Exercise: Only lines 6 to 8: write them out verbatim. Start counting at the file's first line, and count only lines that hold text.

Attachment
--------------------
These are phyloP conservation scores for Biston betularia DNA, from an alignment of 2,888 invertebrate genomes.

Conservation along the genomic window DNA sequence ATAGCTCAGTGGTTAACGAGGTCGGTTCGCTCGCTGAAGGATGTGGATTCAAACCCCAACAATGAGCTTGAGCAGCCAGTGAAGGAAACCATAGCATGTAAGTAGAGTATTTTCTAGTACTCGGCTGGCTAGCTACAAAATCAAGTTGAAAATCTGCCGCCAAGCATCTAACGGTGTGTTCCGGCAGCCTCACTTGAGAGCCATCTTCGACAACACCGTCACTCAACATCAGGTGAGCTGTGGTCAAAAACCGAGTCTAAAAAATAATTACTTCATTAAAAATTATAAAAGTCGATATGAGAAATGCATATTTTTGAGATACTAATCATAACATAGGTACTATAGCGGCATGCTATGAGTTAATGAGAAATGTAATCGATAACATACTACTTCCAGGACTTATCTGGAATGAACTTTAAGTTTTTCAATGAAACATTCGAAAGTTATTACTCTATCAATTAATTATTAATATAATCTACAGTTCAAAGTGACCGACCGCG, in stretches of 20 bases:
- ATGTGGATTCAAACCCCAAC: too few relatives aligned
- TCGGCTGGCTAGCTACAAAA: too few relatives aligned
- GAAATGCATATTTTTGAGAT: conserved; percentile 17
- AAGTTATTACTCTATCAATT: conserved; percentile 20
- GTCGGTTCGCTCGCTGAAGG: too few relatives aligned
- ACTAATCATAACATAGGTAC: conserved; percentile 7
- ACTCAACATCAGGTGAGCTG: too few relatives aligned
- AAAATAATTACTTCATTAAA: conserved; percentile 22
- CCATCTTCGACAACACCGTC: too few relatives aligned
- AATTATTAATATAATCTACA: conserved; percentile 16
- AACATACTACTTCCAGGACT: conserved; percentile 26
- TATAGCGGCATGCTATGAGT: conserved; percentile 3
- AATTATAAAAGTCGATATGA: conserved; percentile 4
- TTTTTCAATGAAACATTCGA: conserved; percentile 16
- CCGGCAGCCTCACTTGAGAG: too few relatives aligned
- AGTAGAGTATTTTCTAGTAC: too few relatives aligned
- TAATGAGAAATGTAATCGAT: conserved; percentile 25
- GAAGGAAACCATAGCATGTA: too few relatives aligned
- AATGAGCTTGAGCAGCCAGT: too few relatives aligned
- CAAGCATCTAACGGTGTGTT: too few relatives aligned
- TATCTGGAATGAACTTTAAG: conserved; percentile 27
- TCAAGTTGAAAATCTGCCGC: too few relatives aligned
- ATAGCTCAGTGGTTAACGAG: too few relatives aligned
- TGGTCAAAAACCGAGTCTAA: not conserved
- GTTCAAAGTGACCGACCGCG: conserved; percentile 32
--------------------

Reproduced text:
- AAGTTATTACTCTATCAATT: conserved; percentile 20
- GTCGGTTCGCTCGCTGAAGG: too few relatives aligned
- ACTAATCATAACATAGGTAC: conserved; percentile 7